The 11 compositions sound elaborate and varied: great build-ups and grand finales, fluent shifting moods and lots of exciting soli on guitar (some wah-wah) and synthesizer. The one moment the music is mellow with twanging guitars, the other moment it is bombastic, dynamic or it contains a fiery or even metallish guitar solo or spectacular work on keyboards, very compelling and exciting. Some examples: the short piece Sparks And Benign Magic features a wonderful Mellotron and Moog Taurus bass pedalls sound, One Voice evokes Red-King Crimson era delivering propulsive electric guitar riffs and dynamic interplay between drums and guitar and Self Made Man changes from mellow into bombastic with splendid play on guitar and keyboards. I am very curious to the development of this very promising Canadian band, HIGHLY RECOMMENDED!!

Report this review (#80673)
Posted Thursday, June 8, 2006 | Review Permalink
3 stars Actually I happened to know Hamadryad's second release "Safe in Conformity" long before I've got the chance to lend an ear to their debut. After I've received it I listened to it once or twice but soon lost interest in it and forgot about it due to the fact that I had enough other (and much better) things to listen to. Now I gave it another spin since I heard as well "Conservation Of Mass" which got many positive comments in prog circles though appeared as quite disappointing average, "conservative" and not "progressive" (in the literal sense) Retro/Neo-Prog to me. The first positive surprise I realized was that obviously singer Jocelyn Beaulieu left the band and has been replaced by bassist Jean-François Désilets who contributed already some vocals on their first album. As I read in the net many people compared Beaulieu to Jon Anderson just due to his high-pitched voice and some called his performance "expressive" or "theatrical" whereas I would call it frankly annoying, enervating and distracting from the music. I just can say though far from being a dedicated fan of Yes I still like to listen to their 70's masterpieces every now and then and don't mind for Anderson's voice which is extremely high-frequent but nevertheless not bad.

But let's now come back to "Safe in Conformity" on which the strong Yes-resemblance has obviously vanished not only due to the replaced singer. The new man in charge, Désilets, I've got to say is (at least for me) the better but anything else than the perfect choice. Of course I don't have detailed informations what happened exactly but I would suppose the band took this decision out of the lack of better options. Once again relevant sources in the net are very quick in drawing their comparisons and certifying him as a kind of modern Peter Gabriel. I would say this might be a bit too far out and too much of honor for Désilets. The good thing is that his voice is that much unobtrusive and lacklustre that it does not disturb at all and hence one can fully concentrate on the music which is very versatile and highly intricate though rather derivative as well. Compared to their debut the hints to Prog Metal are much minor here which I don't see as a disadvantage at all since the obvious Dream Theater-influence has been another thing that alienated me before. The bad thing in terms of Désilets' vocals is that they lack completely charisma and brilliance and what's even worse are at times even out of tune. Still this record gave me better reasons to spin it repeatedly than their debut did, so in the following I'll try to do a quick track by track overview.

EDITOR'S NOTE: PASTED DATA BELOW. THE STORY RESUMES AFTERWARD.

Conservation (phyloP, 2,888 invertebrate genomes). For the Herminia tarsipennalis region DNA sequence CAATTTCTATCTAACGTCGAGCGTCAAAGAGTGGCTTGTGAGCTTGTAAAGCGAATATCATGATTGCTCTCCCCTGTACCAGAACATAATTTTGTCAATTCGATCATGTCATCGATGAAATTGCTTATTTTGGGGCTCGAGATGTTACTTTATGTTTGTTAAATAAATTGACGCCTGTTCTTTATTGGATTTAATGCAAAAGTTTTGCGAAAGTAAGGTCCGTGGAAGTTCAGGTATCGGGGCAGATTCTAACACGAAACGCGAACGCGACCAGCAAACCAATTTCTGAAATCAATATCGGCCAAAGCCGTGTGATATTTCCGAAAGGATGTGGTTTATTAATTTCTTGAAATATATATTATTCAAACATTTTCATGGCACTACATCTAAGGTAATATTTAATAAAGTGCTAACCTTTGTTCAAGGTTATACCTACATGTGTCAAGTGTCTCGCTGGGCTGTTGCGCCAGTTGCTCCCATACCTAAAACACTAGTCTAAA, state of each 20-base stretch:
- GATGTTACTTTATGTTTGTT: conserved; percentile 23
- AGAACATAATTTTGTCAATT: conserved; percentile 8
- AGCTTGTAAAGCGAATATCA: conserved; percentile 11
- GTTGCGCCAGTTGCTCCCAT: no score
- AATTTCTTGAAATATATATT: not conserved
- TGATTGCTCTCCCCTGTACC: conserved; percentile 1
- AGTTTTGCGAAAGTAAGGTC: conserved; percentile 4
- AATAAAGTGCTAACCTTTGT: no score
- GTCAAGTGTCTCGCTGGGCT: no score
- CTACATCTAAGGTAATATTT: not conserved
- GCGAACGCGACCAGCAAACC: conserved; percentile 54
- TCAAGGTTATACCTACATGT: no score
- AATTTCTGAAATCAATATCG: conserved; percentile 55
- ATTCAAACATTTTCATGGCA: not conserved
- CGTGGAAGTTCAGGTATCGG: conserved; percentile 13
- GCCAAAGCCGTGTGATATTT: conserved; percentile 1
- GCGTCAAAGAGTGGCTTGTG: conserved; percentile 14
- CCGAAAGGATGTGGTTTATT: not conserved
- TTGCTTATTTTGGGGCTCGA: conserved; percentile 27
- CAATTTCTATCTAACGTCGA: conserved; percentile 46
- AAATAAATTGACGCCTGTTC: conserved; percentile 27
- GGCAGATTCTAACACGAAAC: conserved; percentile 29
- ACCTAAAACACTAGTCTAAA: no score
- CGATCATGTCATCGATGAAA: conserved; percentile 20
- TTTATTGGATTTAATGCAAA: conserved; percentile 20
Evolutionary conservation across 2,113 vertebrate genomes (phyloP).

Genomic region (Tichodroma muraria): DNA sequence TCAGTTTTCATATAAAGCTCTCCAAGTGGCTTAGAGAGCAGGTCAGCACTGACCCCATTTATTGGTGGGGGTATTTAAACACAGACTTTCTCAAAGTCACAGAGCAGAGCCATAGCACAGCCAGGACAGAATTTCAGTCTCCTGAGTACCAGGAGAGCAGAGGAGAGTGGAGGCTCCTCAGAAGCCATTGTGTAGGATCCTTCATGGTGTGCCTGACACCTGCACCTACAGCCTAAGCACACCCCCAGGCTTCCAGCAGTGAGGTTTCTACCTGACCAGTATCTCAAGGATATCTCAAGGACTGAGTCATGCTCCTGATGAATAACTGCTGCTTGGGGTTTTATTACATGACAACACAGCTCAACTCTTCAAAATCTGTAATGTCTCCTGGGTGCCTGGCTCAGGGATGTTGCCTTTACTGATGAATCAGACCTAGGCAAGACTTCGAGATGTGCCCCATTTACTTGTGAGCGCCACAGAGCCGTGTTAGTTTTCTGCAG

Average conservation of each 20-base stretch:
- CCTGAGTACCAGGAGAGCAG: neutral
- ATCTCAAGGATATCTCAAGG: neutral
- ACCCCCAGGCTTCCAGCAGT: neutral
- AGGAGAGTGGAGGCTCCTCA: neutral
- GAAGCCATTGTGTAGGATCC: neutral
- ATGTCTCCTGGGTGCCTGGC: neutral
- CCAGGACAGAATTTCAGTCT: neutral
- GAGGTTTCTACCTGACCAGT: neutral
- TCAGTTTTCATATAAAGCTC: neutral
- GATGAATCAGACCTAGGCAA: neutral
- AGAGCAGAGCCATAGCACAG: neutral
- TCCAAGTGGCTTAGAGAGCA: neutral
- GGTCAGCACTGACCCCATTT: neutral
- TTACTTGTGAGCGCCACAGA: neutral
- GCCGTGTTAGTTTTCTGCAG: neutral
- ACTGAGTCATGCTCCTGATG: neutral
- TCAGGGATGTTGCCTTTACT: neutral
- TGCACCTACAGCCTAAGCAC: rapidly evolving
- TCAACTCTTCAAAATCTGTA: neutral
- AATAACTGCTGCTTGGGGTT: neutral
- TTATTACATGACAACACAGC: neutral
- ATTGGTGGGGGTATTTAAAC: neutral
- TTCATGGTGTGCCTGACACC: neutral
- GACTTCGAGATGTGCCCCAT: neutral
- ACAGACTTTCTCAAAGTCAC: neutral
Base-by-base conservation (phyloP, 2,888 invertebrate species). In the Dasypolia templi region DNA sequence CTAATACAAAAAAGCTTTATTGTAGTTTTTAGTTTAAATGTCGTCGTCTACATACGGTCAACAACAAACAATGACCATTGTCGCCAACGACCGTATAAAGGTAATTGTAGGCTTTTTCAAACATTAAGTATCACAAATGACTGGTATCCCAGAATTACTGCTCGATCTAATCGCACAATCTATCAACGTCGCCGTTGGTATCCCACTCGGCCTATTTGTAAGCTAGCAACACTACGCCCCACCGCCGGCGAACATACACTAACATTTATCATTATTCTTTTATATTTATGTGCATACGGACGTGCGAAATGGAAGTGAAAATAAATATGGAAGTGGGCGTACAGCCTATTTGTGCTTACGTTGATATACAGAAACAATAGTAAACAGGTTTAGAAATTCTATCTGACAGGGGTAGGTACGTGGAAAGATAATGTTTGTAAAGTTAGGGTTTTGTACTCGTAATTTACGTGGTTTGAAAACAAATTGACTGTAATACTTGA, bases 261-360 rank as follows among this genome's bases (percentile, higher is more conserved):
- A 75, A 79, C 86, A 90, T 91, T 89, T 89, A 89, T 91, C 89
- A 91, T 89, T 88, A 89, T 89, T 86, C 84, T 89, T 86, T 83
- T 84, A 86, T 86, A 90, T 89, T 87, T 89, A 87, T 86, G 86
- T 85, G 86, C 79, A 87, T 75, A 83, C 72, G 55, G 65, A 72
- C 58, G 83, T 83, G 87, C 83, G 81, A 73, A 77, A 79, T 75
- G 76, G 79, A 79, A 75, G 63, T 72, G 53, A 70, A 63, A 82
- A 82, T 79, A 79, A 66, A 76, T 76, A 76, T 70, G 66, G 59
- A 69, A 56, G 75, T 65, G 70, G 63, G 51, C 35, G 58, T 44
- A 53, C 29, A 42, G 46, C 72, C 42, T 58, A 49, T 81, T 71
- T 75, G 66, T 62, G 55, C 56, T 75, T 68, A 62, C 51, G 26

"Anatomy of a Dream" is a rather quiet and mellow song with a strong touch of Genesis (maybe around ATOTT). Lots of Hackett guitar style and Banks-flavoured keyboards, certainly a track to create shiny eyes in every Genesis fan's face. Nothing really special but a very pleasant listen anyway. (7/10)

"Self Made Men" incorporating as well the short intro "Sparks and Benign Music" (full of wonderful Mellotron) and as well the outro "Gentle Landslide" (dominated by acoustic guitar) starts to bring in some more power without showing any resemblance to metal prog with great hammond driven early 70's styled hard rocking. Sections played more acoustically are alternating very nicely with heavier ones and the vocals are fitting here quite well I've to say. This three parted track is together with the last one certainly the highlight of the CD. (8/10)

"24" continues in a more acoustic vein being a very nice song like the first one though offering not too much excitement in terms of Prog. Nevertheless we get some brilliant acoustic guitar here and this place is a good opportunity to mention the flawless musicianship throughout the album which was of course as well the case on their debut, just the vocals were too much distracting. (6/10)